Ukraine has urged world leaders to intensify efforts to remove Vladimir Putin’s troops from its soil as the country’s war with Russia dominated the first full day of the gathering of the global elite in Davos.
With the war clouding the outlook for the global economy in 2023, Ukraine’s deputy prime minister, Yuliia Svyrydenko, urged the country’s allies to step up supplies of military hardware so that Russia could be more quickly defeated.
Asked what was next for Ukraine, Svyrydenko said: “What’s next is success. Russia won’t achieve its goal and we will definitely win this war.”
Meanwhile, Ukraine’s first lady, Olena Zelenska, used a special address to demand that those attending the World Economic Forum use their influence to end Russia’s aggression.
Zelenska told delegates in Davos that some were failing to use their influence, or sometimes using it in a way “that divides even more”.
“What can life be in a world where tanks are allowed to strike at nuclear power stations? What will happen to inflation when state borders start to collapse, and the integrity of countries is trampled?” she asked.
“This war can go further, and make crises wider, if the aggressor does not lose,” Zelenska added.
She brought three letters from her husband, Volodymyr Zelenskiy, to hand to Alain Berset, the president of the Swiss Confederation, to the European Commission president, Ursula von der Leyen, and for China’s Xi Jinping, which has been handed to the vice-premier, Liu He, who is attending Davos.
The note says that “if people come together, they can move mountains”, Zelenska revealed.
Fatih Birol, the executive director of the International Energy Agency, said Russia’s invasion of Ukraine triggered an energy crisis on an unprecedented scale. “Our world has never ever seen an energy crisis of this depth and of this complexity,” he said.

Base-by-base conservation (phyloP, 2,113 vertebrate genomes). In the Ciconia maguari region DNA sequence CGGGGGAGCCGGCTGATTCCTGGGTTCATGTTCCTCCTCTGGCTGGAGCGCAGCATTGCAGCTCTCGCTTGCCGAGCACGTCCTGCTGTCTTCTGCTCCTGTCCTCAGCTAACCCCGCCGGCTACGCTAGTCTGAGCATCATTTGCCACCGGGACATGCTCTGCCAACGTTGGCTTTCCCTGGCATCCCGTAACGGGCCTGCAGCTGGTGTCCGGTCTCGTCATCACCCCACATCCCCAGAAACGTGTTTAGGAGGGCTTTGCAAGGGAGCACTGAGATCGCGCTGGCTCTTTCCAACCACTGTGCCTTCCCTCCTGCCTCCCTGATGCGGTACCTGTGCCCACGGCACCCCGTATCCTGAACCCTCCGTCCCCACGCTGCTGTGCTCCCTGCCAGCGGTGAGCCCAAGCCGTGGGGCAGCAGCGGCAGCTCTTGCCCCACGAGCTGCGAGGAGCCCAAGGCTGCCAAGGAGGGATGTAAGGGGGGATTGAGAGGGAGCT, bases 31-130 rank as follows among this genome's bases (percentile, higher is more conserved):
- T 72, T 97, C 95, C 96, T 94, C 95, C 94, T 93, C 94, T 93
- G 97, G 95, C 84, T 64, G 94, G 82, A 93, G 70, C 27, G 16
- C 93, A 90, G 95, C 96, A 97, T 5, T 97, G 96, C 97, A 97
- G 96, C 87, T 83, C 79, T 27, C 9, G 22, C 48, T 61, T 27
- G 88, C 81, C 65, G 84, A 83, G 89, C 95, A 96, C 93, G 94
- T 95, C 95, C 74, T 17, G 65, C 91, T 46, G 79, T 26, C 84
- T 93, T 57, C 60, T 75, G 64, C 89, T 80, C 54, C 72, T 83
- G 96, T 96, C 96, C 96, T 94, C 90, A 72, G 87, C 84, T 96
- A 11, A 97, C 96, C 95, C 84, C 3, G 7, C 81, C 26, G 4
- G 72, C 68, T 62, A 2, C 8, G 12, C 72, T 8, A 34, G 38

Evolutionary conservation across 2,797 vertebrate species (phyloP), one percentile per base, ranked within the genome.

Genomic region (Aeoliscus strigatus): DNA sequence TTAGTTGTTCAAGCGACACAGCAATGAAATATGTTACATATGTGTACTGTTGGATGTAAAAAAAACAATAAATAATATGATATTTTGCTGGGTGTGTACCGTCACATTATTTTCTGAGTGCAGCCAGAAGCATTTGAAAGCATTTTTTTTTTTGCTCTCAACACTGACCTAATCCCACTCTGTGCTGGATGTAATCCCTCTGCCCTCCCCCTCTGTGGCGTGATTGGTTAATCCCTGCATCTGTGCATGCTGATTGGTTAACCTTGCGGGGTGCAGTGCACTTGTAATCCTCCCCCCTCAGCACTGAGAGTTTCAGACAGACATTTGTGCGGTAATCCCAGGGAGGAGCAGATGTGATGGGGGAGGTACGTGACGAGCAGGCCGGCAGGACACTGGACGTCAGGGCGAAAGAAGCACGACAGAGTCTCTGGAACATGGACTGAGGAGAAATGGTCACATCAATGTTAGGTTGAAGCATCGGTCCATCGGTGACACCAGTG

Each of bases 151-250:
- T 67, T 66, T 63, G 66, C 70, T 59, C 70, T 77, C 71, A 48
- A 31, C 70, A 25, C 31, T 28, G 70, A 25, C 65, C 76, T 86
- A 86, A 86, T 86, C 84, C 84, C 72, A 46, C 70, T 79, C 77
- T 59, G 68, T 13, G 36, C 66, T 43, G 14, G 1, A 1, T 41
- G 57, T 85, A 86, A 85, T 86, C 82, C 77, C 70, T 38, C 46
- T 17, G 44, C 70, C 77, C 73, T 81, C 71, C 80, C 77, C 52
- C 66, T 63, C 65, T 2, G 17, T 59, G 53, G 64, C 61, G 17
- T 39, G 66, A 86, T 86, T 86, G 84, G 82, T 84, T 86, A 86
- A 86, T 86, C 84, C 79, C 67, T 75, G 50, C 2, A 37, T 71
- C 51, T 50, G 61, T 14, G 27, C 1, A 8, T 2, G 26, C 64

“At the same time it gave a big boost to clean energy development. In the past clean energy was renewables, electric cars, efficiency, heat pumps, they were growing, but the main driver was environmental reasons. The biggest driver [of renewables] today is energy security – homegrown is the energy of peace.”
Beata Javorcik, the chief economist of the European Bank for Reconstruction and Development (EBRD), said the focus had changed since the last Davos meeting in May.
“In May, we were talking about reconstruction [of Ukraine]. The focus now is getting through the winter, what’s happening in the here and now”.
Javorcik said international bodies such as the EBRD were concentrating on emergency budget support and emergency repairs. “We are helping to keep the lights on, the heat on and the trains running”, she said.
At least 7 million Ukrainians have fled abroad since the war started last February and Javorcik said the EBRD was eager to avoid another wave of refugees by providing help over the coming months. “Human capital is as important as physical capital,” she said.
Von der Leyen said the EU would not desert Ukraine. “We are in it for as long as it takes, and stand by our Ukrainian friends”, she said.
North Macedonia’s president, Stevo Pendarovski, said he feared that the western Balkans were a soft spot in Europe’s security architecture. Pendarovski told a Davos event that Putin’s regime had, for years, tried to provoke the people in the region, through fake news and propaganda.
He predicted that Russia could try to deflect the west’s attention from Ukraine, and that the western Balkan region was more prone to that risk than the Baltic countries.
“It seems to me that the so-called soft spot in the whole pan-European security architecture right now, apart from Ukraine of course, from that danger from the Kremlin is the western Balkans,” Pendarovski said.